Geography in

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Geography in Greenland

Greenland is the largest island in the world and therefore a vast area with many interesting contrasts. Approximately 80% of Greenland is covered by the Ice Cap but ice-free regions still make up a huge area in which you can hike, ride a dogsled, sail and get close to glaciers and lush valleys.

Greenland spreads both south and north of the Arctic Circle. The southernmost region is fertile while the northernmost region is very close to the North Pole. Greenland differs from most other places by having a highly unusual infrastructure. No towns are connected by roads, and at the same time, the country is almost inconceivably vast – in fact, Greenland measures 2,670 kilometres from south to north. Therefore, all transportation between towns and villages happens by air, by sea or on foot, skis, a dogsled or a snow scooter. 

Due to the size of the country, we recommend that you choose destinations that are not located too far from each other. Where to go depend on what you want to experience, which you can read more about here.

Northern Greenland – dogsleds, northern lights and midnight sun

Northern Greenland is able to provide midnight sun, dogsleds, northern lights and ice. Here, you will find an abundance of Arctic experiences with giant icebergs, some of the world’s fastest glaciers and the impressive Ilulissat Icefjord, which has been honourably listed as UNESCO world heritage. Northern Greenland is also home to the Disco Bay, Ilulissat and the Eqi glacier, which is why most tourists choose to visit this particular region.

Western Greenland – gateway with capital and the Ice Cap

Western Greenland – which locally is also known as Central Greenland – stretches from Nuuk in the south to slightly north of Sisimiut and Kangerlussuaq. Western Greenland is home to the two largest towns in Greenland, Nuuk and Sisimiut, which are very different and definitely worth a visit. Kangerlussuaq is also located in Western Greenland, and this is where most people arrive to Greenland. Many choose to spend a few days here before moving on (often northward) as Kangerlussuaq offers the best access to the Ice Cap.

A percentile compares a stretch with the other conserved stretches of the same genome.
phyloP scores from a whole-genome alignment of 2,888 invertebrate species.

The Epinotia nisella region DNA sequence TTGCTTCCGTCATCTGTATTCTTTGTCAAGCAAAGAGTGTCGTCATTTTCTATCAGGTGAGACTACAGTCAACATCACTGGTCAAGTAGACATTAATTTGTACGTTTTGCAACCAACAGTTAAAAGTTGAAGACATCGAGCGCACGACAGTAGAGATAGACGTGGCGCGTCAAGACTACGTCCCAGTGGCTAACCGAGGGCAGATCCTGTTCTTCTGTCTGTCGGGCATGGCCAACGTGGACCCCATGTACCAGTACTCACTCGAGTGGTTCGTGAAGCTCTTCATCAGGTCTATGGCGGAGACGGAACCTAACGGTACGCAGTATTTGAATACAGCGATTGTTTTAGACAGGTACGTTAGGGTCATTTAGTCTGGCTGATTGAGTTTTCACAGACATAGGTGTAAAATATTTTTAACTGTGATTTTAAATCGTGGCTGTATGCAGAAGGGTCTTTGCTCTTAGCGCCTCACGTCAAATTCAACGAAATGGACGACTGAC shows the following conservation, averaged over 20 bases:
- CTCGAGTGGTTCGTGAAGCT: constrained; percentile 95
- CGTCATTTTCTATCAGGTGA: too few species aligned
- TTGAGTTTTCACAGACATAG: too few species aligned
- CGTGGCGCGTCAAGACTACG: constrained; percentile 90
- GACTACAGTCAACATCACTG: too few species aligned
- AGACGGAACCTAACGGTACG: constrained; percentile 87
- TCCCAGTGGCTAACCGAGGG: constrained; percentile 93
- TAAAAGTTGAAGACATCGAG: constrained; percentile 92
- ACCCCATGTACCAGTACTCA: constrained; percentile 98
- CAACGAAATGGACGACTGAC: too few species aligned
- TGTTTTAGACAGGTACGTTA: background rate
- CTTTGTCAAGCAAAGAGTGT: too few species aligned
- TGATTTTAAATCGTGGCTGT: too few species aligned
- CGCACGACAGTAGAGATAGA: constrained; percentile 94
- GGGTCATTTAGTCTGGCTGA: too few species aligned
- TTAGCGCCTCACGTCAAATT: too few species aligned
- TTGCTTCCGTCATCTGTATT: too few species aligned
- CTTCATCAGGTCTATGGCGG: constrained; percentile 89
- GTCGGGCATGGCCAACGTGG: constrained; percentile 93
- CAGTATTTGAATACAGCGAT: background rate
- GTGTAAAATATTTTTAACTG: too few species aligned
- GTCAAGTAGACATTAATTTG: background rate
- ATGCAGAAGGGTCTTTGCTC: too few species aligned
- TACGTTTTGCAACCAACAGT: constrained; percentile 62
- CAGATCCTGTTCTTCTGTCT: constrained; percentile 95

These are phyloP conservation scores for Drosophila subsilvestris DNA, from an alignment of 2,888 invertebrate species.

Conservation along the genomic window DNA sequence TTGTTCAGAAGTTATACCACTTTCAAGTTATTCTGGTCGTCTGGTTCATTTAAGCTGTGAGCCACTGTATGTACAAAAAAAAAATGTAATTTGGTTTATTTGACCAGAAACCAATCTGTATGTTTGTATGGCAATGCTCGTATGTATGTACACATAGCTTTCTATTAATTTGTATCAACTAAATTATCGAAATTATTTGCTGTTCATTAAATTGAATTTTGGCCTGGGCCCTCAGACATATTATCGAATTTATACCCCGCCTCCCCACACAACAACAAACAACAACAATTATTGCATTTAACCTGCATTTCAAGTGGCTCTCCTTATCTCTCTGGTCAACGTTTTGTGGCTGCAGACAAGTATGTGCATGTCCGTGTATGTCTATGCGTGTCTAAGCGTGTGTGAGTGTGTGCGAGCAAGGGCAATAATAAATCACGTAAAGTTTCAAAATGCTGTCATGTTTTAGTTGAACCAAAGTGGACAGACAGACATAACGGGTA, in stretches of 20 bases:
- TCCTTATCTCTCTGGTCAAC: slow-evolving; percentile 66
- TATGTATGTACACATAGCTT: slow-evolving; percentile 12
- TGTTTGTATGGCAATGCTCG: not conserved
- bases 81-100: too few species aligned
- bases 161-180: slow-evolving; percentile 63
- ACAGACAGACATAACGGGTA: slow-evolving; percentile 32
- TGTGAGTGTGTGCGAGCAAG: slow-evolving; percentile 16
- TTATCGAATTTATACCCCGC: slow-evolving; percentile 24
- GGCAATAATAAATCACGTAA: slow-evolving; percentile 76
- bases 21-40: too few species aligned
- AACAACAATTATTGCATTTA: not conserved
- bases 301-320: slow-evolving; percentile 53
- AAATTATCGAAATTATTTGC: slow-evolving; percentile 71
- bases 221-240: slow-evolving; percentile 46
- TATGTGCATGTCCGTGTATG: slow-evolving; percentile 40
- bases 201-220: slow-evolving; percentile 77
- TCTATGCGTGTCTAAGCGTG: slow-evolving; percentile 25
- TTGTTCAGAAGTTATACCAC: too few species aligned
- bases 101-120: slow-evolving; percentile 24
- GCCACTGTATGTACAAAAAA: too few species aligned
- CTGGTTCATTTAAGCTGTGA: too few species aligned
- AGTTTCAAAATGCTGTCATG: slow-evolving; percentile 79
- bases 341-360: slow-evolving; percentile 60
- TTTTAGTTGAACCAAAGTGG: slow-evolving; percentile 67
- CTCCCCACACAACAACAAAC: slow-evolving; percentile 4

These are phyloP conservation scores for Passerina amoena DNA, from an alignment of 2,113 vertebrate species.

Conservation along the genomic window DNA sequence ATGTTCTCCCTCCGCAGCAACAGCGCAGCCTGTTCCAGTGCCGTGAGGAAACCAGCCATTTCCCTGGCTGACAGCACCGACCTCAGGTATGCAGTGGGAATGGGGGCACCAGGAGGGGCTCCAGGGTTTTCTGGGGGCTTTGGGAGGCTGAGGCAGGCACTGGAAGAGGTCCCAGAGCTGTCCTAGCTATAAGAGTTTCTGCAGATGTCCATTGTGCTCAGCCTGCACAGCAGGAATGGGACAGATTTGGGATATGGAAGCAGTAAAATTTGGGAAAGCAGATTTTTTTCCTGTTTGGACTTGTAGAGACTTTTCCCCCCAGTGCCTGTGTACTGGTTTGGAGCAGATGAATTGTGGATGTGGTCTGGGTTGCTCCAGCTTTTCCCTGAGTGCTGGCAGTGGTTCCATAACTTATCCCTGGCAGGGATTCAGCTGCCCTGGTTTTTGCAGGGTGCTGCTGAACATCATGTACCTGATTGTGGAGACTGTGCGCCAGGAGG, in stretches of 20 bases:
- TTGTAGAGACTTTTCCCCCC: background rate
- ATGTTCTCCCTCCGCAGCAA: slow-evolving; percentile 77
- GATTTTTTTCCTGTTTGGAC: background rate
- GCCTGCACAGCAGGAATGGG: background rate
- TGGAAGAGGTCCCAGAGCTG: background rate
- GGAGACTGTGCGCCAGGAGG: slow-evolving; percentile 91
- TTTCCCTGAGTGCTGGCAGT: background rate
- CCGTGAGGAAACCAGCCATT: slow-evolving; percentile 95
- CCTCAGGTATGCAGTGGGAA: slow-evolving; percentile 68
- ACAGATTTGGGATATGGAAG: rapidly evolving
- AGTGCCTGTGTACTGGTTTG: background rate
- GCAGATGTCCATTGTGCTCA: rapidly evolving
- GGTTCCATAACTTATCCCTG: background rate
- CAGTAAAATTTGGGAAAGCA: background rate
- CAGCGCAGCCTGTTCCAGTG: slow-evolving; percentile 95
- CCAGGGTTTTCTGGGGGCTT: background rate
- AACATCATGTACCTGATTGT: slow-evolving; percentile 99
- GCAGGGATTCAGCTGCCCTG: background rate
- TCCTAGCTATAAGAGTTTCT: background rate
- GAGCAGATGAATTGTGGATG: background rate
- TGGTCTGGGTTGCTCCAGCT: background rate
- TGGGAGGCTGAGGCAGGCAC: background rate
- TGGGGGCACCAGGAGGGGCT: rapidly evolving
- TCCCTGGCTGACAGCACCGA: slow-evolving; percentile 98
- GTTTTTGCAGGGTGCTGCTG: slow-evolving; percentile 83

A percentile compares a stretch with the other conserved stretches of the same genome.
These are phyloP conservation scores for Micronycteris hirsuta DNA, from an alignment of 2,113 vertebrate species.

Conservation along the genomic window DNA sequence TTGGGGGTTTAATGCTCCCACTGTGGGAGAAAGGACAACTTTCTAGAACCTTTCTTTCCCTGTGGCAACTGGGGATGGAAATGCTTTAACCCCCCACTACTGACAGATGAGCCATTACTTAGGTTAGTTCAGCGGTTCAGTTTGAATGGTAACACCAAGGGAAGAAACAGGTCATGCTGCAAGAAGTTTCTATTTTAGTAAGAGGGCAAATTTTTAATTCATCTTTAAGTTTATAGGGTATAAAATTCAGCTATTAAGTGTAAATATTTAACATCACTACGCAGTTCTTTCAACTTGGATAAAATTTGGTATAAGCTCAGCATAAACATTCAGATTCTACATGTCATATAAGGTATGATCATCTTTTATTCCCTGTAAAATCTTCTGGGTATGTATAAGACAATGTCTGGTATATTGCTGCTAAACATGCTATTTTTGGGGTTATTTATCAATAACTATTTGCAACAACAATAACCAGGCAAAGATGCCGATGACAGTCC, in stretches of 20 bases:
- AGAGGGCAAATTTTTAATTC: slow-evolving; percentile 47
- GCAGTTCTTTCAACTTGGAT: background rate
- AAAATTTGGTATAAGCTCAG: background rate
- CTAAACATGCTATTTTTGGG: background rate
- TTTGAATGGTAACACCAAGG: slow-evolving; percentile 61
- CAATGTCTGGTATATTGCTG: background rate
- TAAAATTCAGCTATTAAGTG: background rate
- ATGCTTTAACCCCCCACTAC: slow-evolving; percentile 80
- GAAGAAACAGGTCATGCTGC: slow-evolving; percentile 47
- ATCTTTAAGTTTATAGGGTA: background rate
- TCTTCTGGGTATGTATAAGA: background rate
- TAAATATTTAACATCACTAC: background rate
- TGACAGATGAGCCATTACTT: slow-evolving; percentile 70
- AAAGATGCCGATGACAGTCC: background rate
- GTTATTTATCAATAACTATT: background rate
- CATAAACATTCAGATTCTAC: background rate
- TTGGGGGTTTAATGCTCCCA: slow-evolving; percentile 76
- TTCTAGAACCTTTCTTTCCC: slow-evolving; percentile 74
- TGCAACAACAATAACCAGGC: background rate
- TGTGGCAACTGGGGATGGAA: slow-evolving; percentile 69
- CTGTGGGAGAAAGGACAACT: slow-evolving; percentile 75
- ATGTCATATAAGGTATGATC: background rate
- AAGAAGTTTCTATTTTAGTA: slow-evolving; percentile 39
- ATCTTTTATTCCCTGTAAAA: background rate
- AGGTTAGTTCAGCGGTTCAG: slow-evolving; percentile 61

Southern Greenland – green meadows, rugged rocks and warm springs

Southern Greenland differs from the north with its rugged rocks, warm springs and green meadows. This place is extravagantly colourful in summer, and although there are no dogsleds here, Southern Greenland offers many other types of experiences. Here, you will find smaller icebergs in distinct blue and white nuances that have floated all the way down from the north, loads of sheep and great hiking trails. Moreover, this was where Erik the Red chose to drop the anchor because he was so impressed by the green hillsides he saw all over the area. 

Eastern Greenland – steep mountains, deep fjords and myths and legends

Eastern Greenland is markedly different from Greenland’s west coast both in terms of the number of inhabitants, number of visitors and nature itself. In Eastern Greenland you will find rugged and steep mountains encircling deep fjords and impressive glaciers and, not least, the Ice Cap itself. Up until 120 years ago, the people of Eastern Greenland lived in isolation from the rest of the world, which has left distinct traces on the region. The language is different and the culture is deeply rooted in myths and legends, which is very evident in Eastern Greenlandic art.